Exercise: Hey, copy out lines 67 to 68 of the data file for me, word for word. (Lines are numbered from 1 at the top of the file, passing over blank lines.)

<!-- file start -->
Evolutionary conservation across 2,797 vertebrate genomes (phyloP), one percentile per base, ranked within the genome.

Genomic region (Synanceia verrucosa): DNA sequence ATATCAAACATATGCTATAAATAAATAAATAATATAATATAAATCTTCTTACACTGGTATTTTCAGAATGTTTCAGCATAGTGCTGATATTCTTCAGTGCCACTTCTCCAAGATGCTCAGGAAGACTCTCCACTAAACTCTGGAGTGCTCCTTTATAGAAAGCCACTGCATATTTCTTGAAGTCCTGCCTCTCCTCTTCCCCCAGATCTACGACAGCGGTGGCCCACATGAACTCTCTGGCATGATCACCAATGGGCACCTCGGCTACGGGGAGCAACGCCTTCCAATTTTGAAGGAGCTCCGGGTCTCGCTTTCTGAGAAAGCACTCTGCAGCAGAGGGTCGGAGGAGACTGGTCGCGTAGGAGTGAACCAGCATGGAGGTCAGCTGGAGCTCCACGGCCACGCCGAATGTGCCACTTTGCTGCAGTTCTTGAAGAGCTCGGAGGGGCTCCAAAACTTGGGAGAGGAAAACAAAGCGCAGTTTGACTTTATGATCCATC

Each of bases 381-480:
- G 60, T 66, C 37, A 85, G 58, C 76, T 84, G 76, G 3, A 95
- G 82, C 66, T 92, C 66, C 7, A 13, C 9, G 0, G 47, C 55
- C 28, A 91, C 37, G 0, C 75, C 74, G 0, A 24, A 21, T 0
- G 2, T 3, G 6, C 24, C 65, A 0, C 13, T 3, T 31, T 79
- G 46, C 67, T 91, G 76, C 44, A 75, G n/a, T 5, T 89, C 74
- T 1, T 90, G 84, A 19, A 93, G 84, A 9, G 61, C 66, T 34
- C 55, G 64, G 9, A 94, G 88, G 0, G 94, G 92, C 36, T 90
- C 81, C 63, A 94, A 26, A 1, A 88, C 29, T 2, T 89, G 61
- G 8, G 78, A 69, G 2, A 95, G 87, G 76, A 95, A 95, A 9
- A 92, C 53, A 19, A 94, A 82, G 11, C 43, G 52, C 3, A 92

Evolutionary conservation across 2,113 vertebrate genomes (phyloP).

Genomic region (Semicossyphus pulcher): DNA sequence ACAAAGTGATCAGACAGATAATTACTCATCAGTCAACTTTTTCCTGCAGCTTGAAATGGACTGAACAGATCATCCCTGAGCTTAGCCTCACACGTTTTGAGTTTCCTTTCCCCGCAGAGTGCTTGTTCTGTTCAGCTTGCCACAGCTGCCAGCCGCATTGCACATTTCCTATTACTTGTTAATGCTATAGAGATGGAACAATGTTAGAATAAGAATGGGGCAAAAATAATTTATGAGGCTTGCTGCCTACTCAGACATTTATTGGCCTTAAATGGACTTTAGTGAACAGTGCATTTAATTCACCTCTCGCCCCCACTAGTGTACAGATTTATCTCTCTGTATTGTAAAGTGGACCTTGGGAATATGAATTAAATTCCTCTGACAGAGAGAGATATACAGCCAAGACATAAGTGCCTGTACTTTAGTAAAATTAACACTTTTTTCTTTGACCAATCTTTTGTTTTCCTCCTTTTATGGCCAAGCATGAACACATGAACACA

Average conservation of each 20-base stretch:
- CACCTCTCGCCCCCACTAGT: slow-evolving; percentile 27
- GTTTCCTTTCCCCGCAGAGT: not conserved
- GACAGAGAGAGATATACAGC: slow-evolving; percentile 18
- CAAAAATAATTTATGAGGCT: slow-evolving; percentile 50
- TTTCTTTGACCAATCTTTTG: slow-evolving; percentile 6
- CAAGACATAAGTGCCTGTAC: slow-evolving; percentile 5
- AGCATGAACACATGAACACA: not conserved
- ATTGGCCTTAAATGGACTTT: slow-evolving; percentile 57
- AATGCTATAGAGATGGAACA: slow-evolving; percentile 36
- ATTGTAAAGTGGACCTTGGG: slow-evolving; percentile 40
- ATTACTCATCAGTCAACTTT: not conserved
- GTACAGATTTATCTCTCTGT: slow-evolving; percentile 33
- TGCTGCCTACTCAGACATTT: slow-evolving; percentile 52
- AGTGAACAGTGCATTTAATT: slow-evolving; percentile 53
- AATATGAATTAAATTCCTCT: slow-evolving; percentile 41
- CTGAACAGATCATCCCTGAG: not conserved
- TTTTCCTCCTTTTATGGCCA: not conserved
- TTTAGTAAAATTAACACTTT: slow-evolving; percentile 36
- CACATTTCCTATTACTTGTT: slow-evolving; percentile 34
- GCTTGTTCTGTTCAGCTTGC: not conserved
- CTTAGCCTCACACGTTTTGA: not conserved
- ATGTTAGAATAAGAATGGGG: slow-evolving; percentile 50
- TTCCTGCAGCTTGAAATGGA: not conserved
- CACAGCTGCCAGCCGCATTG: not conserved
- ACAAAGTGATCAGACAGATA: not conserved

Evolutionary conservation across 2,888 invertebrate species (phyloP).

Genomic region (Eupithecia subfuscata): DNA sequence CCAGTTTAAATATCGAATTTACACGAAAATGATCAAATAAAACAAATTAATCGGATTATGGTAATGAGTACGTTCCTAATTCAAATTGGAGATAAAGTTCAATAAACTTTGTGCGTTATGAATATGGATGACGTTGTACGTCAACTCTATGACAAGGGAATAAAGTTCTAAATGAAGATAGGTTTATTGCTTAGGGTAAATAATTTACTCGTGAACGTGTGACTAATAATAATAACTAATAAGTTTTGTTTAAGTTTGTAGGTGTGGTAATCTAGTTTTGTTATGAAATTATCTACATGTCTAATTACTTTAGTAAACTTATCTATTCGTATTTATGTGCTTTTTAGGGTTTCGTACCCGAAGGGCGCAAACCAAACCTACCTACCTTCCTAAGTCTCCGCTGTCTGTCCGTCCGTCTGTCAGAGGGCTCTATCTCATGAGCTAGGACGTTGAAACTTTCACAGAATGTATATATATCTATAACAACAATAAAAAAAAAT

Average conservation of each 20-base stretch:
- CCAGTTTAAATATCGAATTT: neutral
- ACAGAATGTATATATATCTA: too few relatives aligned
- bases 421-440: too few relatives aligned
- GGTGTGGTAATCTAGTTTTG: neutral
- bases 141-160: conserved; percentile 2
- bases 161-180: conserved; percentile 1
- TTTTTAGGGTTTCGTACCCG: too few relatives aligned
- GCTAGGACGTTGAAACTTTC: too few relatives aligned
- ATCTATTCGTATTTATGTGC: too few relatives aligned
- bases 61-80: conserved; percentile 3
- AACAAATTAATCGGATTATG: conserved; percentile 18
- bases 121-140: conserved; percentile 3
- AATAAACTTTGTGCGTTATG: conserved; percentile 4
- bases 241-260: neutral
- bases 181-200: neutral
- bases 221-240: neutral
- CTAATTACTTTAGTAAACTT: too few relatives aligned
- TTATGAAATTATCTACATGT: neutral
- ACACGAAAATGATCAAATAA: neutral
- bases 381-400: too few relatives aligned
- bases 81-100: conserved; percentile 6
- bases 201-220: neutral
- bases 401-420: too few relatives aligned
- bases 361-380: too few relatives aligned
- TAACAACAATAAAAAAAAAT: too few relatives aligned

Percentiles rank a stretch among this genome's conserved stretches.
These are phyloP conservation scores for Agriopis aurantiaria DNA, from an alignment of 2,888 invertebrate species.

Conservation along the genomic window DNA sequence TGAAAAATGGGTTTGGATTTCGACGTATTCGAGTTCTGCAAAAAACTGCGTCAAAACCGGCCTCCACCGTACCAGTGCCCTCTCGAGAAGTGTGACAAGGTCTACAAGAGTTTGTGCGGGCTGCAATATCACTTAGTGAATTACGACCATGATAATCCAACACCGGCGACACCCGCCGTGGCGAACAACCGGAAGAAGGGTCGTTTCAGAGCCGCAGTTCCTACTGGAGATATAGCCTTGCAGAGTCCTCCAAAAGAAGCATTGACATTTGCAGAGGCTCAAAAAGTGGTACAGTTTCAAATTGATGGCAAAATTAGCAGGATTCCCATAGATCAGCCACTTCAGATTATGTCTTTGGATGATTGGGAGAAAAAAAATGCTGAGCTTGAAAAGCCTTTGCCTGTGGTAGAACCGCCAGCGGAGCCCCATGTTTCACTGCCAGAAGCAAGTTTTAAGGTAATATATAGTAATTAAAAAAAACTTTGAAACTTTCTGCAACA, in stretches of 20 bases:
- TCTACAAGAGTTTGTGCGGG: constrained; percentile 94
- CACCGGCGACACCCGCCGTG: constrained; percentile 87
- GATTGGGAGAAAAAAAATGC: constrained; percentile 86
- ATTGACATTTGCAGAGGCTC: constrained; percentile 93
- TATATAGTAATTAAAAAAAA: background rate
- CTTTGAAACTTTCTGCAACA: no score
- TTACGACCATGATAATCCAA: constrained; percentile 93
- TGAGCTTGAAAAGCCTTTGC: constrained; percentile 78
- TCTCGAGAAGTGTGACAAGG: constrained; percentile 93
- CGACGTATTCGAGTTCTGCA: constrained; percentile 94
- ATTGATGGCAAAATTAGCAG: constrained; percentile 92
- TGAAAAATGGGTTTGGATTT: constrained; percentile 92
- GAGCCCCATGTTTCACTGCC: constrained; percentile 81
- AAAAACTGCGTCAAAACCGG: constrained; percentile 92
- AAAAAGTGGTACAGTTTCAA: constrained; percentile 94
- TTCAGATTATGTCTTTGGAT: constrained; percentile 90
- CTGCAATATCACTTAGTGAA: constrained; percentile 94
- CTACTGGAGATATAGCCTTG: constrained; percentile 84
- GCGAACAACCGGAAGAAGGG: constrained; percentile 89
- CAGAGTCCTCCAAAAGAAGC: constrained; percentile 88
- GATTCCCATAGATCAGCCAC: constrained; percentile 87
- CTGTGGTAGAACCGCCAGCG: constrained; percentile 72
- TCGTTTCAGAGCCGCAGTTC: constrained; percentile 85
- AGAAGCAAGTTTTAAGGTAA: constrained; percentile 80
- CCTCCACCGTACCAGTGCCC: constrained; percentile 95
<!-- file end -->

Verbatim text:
- bases 401-420: too few relatives aligned
- bases 361-380: too few relatives aligned